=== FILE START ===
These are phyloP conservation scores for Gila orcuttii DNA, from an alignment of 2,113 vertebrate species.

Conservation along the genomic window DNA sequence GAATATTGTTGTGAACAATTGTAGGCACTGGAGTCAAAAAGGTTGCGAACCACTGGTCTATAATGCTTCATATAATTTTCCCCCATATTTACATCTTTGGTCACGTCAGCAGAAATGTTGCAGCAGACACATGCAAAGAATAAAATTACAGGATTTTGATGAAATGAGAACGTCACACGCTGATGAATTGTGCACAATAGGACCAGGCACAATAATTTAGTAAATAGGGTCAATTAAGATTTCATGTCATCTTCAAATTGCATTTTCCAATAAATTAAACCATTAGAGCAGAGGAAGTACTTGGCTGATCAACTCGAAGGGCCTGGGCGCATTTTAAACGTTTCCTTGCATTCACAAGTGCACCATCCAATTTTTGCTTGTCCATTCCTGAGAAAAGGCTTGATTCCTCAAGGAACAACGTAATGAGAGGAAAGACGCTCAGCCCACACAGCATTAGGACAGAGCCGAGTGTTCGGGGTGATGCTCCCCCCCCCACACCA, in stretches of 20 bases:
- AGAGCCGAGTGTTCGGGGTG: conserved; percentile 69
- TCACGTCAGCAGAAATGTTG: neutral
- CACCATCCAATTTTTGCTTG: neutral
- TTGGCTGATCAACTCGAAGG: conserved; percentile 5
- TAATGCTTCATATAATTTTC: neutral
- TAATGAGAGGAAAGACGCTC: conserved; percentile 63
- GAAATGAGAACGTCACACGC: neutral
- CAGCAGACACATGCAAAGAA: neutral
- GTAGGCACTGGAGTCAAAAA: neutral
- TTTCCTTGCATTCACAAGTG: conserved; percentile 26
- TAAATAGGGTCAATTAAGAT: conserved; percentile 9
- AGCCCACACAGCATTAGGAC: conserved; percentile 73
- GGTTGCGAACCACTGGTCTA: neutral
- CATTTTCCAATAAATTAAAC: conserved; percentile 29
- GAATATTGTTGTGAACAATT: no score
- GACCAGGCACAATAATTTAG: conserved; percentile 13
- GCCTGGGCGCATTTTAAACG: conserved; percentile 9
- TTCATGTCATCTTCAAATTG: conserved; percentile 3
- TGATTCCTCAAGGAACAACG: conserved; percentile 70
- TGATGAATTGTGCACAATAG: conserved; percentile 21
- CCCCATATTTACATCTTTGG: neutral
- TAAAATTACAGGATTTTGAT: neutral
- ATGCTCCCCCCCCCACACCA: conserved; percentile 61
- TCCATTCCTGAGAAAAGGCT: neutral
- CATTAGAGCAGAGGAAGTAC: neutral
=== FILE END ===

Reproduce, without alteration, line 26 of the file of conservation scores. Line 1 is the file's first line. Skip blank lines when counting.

- TCCATTCCTGAGAAAAGGCT: neutral